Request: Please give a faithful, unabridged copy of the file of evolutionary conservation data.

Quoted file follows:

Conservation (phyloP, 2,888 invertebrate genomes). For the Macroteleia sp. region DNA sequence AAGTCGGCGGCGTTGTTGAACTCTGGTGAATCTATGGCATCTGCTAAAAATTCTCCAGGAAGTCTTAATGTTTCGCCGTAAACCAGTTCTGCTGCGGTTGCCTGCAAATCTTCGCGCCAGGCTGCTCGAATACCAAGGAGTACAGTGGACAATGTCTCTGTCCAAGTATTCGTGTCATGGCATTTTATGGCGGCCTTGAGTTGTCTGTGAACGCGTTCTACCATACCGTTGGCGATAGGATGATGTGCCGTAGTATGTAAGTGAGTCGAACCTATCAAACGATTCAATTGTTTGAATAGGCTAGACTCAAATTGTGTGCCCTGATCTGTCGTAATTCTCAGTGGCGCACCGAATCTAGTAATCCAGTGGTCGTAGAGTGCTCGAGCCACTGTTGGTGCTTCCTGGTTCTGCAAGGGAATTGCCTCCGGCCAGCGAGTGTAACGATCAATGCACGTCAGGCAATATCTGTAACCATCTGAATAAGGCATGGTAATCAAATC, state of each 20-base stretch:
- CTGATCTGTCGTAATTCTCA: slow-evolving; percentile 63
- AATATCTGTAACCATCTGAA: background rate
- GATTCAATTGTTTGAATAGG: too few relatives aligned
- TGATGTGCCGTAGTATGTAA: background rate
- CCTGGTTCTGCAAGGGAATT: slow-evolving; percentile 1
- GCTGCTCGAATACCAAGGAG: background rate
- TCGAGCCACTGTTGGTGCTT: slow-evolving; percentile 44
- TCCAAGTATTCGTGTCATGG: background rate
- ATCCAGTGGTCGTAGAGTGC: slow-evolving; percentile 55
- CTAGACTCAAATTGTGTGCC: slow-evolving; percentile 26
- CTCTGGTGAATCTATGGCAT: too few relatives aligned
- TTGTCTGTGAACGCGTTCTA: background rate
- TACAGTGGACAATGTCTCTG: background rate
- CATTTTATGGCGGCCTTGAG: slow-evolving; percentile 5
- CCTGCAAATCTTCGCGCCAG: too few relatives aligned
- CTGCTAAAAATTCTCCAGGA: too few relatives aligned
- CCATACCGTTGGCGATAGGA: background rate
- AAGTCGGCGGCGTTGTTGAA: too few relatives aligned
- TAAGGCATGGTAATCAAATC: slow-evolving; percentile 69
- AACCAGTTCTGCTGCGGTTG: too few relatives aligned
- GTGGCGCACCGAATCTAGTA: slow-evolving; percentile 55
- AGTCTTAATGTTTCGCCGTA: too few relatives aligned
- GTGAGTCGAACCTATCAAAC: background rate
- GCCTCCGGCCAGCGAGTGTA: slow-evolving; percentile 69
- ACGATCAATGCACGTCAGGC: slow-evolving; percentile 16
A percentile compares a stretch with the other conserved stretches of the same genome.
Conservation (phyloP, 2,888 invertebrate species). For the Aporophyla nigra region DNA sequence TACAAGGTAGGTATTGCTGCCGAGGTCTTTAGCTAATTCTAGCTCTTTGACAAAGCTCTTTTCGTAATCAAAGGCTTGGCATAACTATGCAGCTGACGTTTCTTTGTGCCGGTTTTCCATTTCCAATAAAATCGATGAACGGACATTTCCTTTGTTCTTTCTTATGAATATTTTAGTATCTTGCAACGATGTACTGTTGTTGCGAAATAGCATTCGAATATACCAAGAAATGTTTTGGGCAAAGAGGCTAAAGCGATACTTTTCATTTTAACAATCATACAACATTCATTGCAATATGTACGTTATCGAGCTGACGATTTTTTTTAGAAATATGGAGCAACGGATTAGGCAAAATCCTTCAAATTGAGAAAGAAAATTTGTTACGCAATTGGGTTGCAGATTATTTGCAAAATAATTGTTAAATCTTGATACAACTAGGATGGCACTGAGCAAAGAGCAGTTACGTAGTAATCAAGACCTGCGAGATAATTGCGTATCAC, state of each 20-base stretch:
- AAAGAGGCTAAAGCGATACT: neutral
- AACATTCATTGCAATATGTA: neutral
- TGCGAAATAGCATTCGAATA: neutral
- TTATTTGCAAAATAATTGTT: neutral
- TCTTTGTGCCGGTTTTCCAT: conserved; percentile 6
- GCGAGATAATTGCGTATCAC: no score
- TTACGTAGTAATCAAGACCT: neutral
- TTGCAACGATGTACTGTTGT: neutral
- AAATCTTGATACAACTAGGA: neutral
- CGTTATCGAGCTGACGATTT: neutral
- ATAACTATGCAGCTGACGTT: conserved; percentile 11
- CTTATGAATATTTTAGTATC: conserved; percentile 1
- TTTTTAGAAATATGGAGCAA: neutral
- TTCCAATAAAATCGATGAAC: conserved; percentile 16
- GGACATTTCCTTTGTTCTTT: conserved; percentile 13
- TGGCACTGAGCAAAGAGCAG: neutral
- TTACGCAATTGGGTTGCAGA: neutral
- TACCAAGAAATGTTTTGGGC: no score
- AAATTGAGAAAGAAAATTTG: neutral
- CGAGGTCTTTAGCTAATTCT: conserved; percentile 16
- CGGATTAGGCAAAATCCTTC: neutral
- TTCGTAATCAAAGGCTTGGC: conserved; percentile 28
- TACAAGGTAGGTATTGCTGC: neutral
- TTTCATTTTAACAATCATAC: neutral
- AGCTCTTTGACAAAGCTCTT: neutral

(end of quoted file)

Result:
Conservation (phyloP, 2,888 invertebrate genomes). For the Macroteleia sp. region DNA sequence AAGTCGGCGGCGTTGTTGAACTCTGGTGAATCTATGGCATCTGCTAAAAATTCTCCAGGAAGTCTTAATGTTTCGCCGTAAACCAGTTCTGCTGCGGTTGCCTGCAAATCTTCGCGCCAGGCTGCTCGAATACCAAGGAGTACAGTGGACAATGTCTCTGTCCAAGTATTCGTGTCATGGCATTTTATGGCGGCCTTGAGTTGTCTGTGAACGCGTTCTACCATACCGTTGGCGATAGGATGATGTGCCGTAGTATGTAAGTGAGTCGAACCTATCAAACGATTCAATTGTTTGAATAGGCTAGACTCAAATTGTGTGCCCTGATCTGTCGTAATTCTCAGTGGCGCACCGAATCTAGTAATCCAGTGGTCGTAGAGTGCTCGAGCCACTGTTGGTGCTTCCTGGTTCTGCAAGGGAATTGCCTCCGGCCAGCGAGTGTAACGATCAATGCACGTCAGGCAATATCTGTAACCATCTGAATAAGGCATGGTAATCAAATC, state of each 20-base stretch:
- CTGATCTGTCGTAATTCTCA: slow-evolving; percentile 63
- AATATCTGTAACCATCTGAA: background rate
- GATTCAATTGTTTGAATAGG: too few relatives aligned
- TGATGTGCCGTAGTATGTAA: background rate
- CCTGGTTCTGCAAGGGAATT: slow-evolving; percentile 1
- GCTGCTCGAATACCAAGGAG: background rate
- TCGAGCCACTGTTGGTGCTT: slow-evolving; percentile 44
- TCCAAGTATTCGTGTCATGG: background rate
- ATCCAGTGGTCGTAGAGTGC: slow-evolving; percentile 55
- CTAGACTCAAATTGTGTGCC: slow-evolving; percentile 26
- CTCTGGTGAATCTATGGCAT: too few relatives aligned
- TTGTCTGTGAACGCGTTCTA: background rate
- TACAGTGGACAATGTCTCTG: background rate
- CATTTTATGGCGGCCTTGAG: slow-evolving; percentile 5
- CCTGCAAATCTTCGCGCCAG: too few relatives aligned
- CTGCTAAAAATTCTCCAGGA: too few relatives aligned
- CCATACCGTTGGCGATAGGA: background rate
- AAGTCGGCGGCGTTGTTGAA: too few relatives aligned
- TAAGGCATGGTAATCAAATC: slow-evolving; percentile 69
- AACCAGTTCTGCTGCGGTTG: too few relatives aligned
- GTGGCGCACCGAATCTAGTA: slow-evolving; percentile 55
- AGTCTTAATGTTTCGCCGTA: too few relatives aligned
- GTGAGTCGAACCTATCAAAC: background rate
- GCCTCCGGCCAGCGAGTGTA: slow-evolving; percentile 69
- ACGATCAATGCACGTCAGGC: slow-evolving; percentile 16
A percentile compares a stretch with the other conserved stretches of the same genome.
Conservation (phyloP, 2,888 invertebrate species). For the Aporophyla nigra region DNA sequence TACAAGGTAGGTATTGCTGCCGAGGTCTTTAGCTAATTCTAGCTCTTTGACAAAGCTCTTTTCGTAATCAAAGGCTTGGCATAACTATGCAGCTGACGTTTCTTTGTGCCGGTTTTCCATTTCCAATAAAATCGATGAACGGACATTTCCTTTGTTCTTTCTTATGAATATTTTAGTATCTTGCAACGATGTACTGTTGTTGCGAAATAGCATTCGAATATACCAAGAAATGTTTTGGGCAAAGAGGCTAAAGCGATACTTTTCATTTTAACAATCATACAACATTCATTGCAATATGTACGTTATCGAGCTGACGATTTTTTTTAGAAATATGGAGCAACGGATTAGGCAAAATCCTTCAAATTGAGAAAGAAAATTTGTTACGCAATTGGGTTGCAGATTATTTGCAAAATAATTGTTAAATCTTGATACAACTAGGATGGCACTGAGCAAAGAGCAGTTACGTAGTAATCAAGACCTGCGAGATAATTGCGTATCAC, state of each 20-base stretch:
- AAAGAGGCTAAAGCGATACT: neutral
- AACATTCATTGCAATATGTA: neutral
- TGCGAAATAGCATTCGAATA: neutral
- TTATTTGCAAAATAATTGTT: neutral
- TCTTTGTGCCGGTTTTCCAT: conserved; percentile 6
- GCGAGATAATTGCGTATCAC: no score
- TTACGTAGTAATCAAGACCT: neutral
- TTGCAACGATGTACTGTTGT: neutral
- AAATCTTGATACAACTAGGA: neutral
- CGTTATCGAGCTGACGATTT: neutral
- ATAACTATGCAGCTGACGTT: conserved; percentile 11
- CTTATGAATATTTTAGTATC: conserved; percentile 1
- TTTTTAGAAATATGGAGCAA: neutral
- TTCCAATAAAATCGATGAAC: conserved; percentile 16
- GGACATTTCCTTTGTTCTTT: conserved; percentile 13
- TGGCACTGAGCAAAGAGCAG: neutral
- TTACGCAATTGGGTTGCAGA: neutral
- TACCAAGAAATGTTTTGGGC: no score
- AAATTGAGAAAGAAAATTTG: neutral
- CGAGGTCTTTAGCTAATTCT: conserved; percentile 16
- CGGATTAGGCAAAATCCTTC: neutral
- TTCGTAATCAAAGGCTTGGC: conserved; percentile 28
- TACAAGGTAGGTATTGCTGC: neutral
- TTTCATTTTAACAATCATAC: neutral
- AGCTCTTTGACAAAGCTCTT: neutral